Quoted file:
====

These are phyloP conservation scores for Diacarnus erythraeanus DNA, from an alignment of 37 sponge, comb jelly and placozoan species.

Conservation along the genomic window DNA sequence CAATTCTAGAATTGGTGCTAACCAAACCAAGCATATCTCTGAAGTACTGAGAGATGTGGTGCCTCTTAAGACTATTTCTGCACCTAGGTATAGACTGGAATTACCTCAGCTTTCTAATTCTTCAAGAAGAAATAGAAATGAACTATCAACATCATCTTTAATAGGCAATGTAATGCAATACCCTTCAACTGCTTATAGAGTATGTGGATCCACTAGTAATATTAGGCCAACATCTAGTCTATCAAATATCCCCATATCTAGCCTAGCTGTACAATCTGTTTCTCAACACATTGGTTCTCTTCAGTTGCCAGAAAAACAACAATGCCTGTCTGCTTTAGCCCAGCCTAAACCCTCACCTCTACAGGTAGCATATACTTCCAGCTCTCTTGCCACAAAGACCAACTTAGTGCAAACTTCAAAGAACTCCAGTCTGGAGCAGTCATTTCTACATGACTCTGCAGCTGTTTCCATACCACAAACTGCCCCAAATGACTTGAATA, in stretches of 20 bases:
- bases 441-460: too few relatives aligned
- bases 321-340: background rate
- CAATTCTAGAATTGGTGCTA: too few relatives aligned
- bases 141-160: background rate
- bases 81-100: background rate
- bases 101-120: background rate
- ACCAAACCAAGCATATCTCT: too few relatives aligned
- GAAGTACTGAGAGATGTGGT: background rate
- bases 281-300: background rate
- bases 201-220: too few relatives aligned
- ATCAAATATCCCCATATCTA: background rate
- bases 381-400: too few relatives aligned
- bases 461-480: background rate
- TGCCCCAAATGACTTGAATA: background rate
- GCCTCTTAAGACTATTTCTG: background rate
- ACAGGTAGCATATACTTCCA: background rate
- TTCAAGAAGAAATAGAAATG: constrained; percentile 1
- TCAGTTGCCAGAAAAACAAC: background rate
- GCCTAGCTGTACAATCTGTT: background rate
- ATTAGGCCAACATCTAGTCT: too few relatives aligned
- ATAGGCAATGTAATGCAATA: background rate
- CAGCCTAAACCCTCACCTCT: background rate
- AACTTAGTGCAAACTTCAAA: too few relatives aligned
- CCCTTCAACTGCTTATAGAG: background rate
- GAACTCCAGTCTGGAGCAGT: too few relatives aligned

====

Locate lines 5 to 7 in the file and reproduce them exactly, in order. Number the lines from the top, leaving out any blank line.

- CAATTCTAGAATTGGTGCTA: too few relatives aligned
- bases 141-160: background rate
- bases 81-100: background rate